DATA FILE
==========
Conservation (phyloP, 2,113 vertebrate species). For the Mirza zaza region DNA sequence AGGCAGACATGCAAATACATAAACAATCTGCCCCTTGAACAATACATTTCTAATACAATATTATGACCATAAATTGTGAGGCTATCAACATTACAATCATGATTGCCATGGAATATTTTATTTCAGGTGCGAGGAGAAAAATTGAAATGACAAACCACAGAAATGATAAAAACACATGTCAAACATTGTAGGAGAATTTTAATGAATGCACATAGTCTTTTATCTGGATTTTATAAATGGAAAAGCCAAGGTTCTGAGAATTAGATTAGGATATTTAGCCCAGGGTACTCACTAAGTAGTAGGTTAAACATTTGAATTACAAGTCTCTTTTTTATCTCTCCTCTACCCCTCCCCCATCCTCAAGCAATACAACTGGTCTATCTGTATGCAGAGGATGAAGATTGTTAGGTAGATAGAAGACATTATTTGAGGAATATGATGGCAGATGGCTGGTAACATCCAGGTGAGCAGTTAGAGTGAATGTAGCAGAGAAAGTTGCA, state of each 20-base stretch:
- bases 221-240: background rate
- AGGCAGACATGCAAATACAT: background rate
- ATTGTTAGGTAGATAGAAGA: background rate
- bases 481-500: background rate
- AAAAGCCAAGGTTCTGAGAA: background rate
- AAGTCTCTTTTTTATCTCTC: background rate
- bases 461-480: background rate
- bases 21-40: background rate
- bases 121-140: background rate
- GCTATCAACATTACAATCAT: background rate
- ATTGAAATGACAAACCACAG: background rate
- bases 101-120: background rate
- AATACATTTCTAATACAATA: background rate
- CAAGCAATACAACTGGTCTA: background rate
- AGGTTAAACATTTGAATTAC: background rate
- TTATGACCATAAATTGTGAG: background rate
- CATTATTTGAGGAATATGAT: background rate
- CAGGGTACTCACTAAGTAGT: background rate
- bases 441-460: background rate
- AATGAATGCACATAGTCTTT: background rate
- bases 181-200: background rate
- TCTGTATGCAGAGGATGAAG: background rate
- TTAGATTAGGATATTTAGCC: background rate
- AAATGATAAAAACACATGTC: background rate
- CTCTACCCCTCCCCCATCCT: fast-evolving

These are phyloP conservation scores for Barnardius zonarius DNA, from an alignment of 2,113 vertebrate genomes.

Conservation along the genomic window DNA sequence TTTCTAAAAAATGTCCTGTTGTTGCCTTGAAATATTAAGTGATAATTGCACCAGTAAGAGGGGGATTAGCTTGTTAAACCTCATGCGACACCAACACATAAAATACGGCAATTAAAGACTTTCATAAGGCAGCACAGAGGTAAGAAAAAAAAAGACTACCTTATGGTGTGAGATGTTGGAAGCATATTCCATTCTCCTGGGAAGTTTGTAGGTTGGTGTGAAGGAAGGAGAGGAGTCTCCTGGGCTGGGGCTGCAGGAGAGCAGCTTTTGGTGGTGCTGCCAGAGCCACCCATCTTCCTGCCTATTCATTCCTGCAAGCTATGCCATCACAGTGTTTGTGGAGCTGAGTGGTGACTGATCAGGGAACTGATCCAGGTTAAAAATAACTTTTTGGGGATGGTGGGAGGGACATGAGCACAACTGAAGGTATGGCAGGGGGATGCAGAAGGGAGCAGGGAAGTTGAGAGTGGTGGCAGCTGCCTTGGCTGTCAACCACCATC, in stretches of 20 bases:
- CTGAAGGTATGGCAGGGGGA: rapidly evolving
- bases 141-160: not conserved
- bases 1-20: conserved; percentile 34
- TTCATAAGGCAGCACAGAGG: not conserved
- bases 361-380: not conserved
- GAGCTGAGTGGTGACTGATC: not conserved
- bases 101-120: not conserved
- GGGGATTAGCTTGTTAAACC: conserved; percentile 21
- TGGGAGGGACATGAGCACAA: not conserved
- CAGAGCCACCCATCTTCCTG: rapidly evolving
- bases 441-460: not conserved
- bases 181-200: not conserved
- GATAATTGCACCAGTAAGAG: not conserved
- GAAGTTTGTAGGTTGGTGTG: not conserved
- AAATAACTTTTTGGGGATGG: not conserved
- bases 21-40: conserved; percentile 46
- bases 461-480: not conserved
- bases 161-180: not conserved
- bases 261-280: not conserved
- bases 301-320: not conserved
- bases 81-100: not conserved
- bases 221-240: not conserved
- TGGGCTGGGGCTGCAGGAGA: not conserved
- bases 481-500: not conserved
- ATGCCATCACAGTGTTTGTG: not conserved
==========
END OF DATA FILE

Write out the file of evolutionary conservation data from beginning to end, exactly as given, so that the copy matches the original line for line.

Conservation (phyloP, 2,113 vertebrate species). For the Mirza zaza region DNA sequence AGGCAGACATGCAAATACATAAACAATCTGCCCCTTGAACAATACATTTCTAATACAATATTATGACCATAAATTGTGAGGCTATCAACATTACAATCATGATTGCCATGGAATATTTTATTTCAGGTGCGAGGAGAAAAATTGAAATGACAAACCACAGAAATGATAAAAACACATGTCAAACATTGTAGGAGAATTTTAATGAATGCACATAGTCTTTTATCTGGATTTTATAAATGGAAAAGCCAAGGTTCTGAGAATTAGATTAGGATATTTAGCCCAGGGTACTCACTAAGTAGTAGGTTAAACATTTGAATTACAAGTCTCTTTTTTATCTCTCCTCTACCCCTCCCCCATCCTCAAGCAATACAACTGGTCTATCTGTATGCAGAGGATGAAGATTGTTAGGTAGATAGAAGACATTATTTGAGGAATATGATGGCAGATGGCTGGTAACATCCAGGTGAGCAGTTAGAGTGAATGTAGCAGAGAAAGTTGCA, state of each 20-base stretch:
- bases 221-240: background rate
- AGGCAGACATGCAAATACAT: background rate
- ATTGTTAGGTAGATAGAAGA: background rate
- bases 481-500: background rate
- AAAAGCCAAGGTTCTGAGAA: background rate
- AAGTCTCTTTTTTATCTCTC: background rate
- bases 461-480: background rate
- bases 21-40: background rate
- bases 121-140: background rate
- GCTATCAACATTACAATCAT: background rate
- ATTGAAATGACAAACCACAG: background rate
- bases 101-120: background rate
- AATACATTTCTAATACAATA: background rate
- CAAGCAATACAACTGGTCTA: background rate
- AGGTTAAACATTTGAATTAC: background rate
- TTATGACCATAAATTGTGAG: background rate
- CATTATTTGAGGAATATGAT: background rate
- CAGGGTACTCACTAAGTAGT: background rate
- bases 441-460: background rate
- AATGAATGCACATAGTCTTT: background rate
- bases 181-200: background rate
- TCTGTATGCAGAGGATGAAG: background rate
- TTAGATTAGGATATTTAGCC: background rate
- AAATGATAAAAACACATGTC: background rate
- CTCTACCCCTCCCCCATCCT: fast-evolving

These are phyloP conservation scores for Barnardius zonarius DNA, from an alignment of 2,113 vertebrate genomes.

Conservation along the genomic window DNA sequence TTTCTAAAAAATGTCCTGTTGTTGCCTTGAAATATTAAGTGATAATTGCACCAGTAAGAGGGGGATTAGCTTGTTAAACCTCATGCGACACCAACACATAAAATACGGCAATTAAAGACTTTCATAAGGCAGCACAGAGGTAAGAAAAAAAAAGACTACCTTATGGTGTGAGATGTTGGAAGCATATTCCATTCTCCTGGGAAGTTTGTAGGTTGGTGTGAAGGAAGGAGAGGAGTCTCCTGGGCTGGGGCTGCAGGAGAGCAGCTTTTGGTGGTGCTGCCAGAGCCACCCATCTTCCTGCCTATTCATTCCTGCAAGCTATGCCATCACAGTGTTTGTGGAGCTGAGTGGTGACTGATCAGGGAACTGATCCAGGTTAAAAATAACTTTTTGGGGATGGTGGGAGGGACATGAGCACAACTGAAGGTATGGCAGGGGGATGCAGAAGGGAGCAGGGAAGTTGAGAGTGGTGGCAGCTGCCTTGGCTGTCAACCACCATC, in stretches of 20 bases:
- CTGAAGGTATGGCAGGGGGA: rapidly evolving
- bases 141-160: not conserved
- bases 1-20: conserved; percentile 34
- TTCATAAGGCAGCACAGAGG: not conserved
- bases 361-380: not conserved
- GAGCTGAGTGGTGACTGATC: not conserved
- bases 101-120: not conserved
- GGGGATTAGCTTGTTAAACC: conserved; percentile 21
- TGGGAGGGACATGAGCACAA: not conserved
- CAGAGCCACCCATCTTCCTG: rapidly evolving
- bases 441-460: not conserved
- bases 181-200: not conserved
- GATAATTGCACCAGTAAGAG: not conserved
- GAAGTTTGTAGGTTGGTGTG: not conserved
- AAATAACTTTTTGGGGATGG: not conserved
- bases 21-40: conserved; percentile 46
- bases 461-480: not conserved
- bases 161-180: not conserved
- bases 261-280: not conserved
- bases 301-320: not conserved
- bases 81-100: not conserved
- bases 221-240: not conserved
- TGGGCTGGGGCTGCAGGAGA: not conserved
- bases 481-500: not conserved
- ATGCCATCACAGTGTTTGTG: not conserved